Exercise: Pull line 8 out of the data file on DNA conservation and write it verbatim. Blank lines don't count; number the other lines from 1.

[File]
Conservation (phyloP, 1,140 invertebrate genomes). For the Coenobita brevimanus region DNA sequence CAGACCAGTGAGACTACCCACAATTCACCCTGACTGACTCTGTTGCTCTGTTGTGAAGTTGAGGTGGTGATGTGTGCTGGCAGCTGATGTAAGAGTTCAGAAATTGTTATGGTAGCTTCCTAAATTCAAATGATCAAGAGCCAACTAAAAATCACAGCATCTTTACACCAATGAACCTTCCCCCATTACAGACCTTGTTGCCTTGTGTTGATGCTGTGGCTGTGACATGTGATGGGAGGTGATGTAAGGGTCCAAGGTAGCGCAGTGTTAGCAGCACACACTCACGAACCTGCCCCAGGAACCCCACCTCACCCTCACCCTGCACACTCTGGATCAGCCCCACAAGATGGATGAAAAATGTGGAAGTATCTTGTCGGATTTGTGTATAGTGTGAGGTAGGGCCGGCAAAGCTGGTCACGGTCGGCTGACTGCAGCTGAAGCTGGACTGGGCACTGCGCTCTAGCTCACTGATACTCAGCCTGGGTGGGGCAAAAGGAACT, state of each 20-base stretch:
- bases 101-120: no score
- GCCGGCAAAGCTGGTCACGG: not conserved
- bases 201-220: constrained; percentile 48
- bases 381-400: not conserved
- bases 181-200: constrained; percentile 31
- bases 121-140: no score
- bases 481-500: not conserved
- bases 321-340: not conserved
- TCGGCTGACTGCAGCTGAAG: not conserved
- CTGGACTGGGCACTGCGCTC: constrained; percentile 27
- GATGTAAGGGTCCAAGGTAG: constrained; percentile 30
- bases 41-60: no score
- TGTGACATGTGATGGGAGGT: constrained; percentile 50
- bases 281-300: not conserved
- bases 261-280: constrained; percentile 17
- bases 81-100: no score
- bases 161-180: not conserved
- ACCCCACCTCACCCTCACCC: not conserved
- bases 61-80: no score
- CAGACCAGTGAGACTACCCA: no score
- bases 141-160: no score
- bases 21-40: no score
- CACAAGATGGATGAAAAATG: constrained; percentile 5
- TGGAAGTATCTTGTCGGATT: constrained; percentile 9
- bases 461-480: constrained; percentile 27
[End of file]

- bases 481-500: not conserved